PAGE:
There are many medieval villages, castles, and fortresses throughout Navarra because of Navarra’s location. As a border of France, Navarra has various monumental buildings and defenses, however, many of these buildings were destroyed in various fights, including the Spanish Reconquest. The Kingdom of Navarra is considered to be one of the most historically Christian regions in Spain. Navarra’s culture is extremely diverse. From Navarra’s famous wine to their midday naps called siestas, their bull runs in Pamplona, and their various religious carnivals and holidays, this all contributes to Navarra’s unique French and Spanish influenced society.
In meeting various individuals from Navarra I have found that they are kind, generous, and hospitable individuals. For example, when I lost in Pamplona on the Camino various kind individuals took the time to guide me in the correct direction. Even the locals in the small towns that I passed through when walking on the Camino would never fail to smile and wish me a “Buen Camino”.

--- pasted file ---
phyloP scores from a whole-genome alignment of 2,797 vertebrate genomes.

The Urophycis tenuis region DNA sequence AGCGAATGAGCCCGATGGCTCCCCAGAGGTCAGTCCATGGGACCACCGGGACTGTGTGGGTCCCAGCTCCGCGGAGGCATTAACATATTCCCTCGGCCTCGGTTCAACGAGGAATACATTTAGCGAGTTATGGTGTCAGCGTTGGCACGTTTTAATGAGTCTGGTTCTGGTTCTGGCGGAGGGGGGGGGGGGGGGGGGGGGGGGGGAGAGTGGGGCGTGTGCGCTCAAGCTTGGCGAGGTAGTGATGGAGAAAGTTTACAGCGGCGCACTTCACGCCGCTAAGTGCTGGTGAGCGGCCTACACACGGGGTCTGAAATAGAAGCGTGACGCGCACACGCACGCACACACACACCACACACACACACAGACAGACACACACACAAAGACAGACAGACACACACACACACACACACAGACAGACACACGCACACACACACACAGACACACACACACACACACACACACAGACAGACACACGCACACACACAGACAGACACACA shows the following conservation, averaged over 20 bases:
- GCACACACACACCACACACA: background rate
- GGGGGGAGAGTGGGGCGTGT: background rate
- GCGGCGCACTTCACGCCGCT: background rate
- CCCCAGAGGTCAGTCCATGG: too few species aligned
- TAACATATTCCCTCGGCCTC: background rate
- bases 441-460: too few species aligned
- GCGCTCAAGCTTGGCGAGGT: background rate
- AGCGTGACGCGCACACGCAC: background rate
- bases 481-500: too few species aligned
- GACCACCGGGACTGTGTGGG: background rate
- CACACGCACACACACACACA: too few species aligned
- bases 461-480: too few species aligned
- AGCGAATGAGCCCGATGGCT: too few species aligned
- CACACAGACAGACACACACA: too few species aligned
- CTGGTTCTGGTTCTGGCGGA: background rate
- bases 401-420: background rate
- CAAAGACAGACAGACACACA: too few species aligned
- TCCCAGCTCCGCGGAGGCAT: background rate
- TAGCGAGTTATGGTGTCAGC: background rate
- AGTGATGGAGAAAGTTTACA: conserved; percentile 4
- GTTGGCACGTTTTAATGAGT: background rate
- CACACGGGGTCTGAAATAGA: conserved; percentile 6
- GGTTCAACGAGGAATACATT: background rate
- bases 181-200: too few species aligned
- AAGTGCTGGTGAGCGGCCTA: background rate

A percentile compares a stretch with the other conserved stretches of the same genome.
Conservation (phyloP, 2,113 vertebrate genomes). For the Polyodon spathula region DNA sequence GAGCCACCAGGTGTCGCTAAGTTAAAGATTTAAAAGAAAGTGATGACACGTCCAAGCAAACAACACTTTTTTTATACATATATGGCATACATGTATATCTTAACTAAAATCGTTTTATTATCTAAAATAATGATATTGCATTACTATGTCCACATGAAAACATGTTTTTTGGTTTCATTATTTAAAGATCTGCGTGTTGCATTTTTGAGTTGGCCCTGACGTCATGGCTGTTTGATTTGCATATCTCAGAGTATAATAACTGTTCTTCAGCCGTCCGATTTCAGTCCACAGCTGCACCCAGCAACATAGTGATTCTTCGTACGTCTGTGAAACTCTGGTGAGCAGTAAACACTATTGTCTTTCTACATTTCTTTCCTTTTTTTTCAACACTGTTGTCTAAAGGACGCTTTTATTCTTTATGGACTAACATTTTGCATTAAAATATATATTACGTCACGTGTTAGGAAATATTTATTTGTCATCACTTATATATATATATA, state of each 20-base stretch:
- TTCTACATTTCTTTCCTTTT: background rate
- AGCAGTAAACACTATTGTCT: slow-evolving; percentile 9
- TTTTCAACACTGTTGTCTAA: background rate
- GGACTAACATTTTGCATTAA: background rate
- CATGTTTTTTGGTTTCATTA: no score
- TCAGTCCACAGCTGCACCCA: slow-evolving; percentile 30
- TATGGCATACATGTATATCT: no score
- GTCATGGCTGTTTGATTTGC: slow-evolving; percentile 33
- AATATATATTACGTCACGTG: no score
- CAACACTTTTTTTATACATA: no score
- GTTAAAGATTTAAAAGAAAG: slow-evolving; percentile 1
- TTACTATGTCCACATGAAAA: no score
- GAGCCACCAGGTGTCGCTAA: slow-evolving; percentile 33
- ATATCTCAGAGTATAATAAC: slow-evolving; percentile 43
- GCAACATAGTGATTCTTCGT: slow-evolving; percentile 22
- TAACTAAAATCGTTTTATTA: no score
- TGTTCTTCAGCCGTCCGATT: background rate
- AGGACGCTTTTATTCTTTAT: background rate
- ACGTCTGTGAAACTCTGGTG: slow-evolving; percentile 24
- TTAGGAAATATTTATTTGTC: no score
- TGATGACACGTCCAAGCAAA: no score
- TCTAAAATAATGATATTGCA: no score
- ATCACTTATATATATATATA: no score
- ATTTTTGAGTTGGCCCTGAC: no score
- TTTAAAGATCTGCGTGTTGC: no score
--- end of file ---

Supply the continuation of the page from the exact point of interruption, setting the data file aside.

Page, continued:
I definitely noticed that Navarra is extremely different than Madrid. Madrid, a large, somewhat modern city was not as intimate as quaint, scenic Navarra. Though the individuals I met in Madrid were kind, those throughout Navarra seemed to be more laid back and approachable. In Madrid, the culture of late nights, loud noises, and tapas was overwhelming for me, and can be contrasted to Navarra’s beautiful mountain ranges, quiet countrysides, and high quality wine and food. I loved the time spent in Madrid, but it was too fast paced for me, the small medieval towns, mountains, rolling hills, and fields of Navarra are more desirable to me. The time spent in Navarra was wonderful and I cannot wait to return to this gorgeous region of Spain in the future. Stay true, live justly, and always travel on. Peace and Love.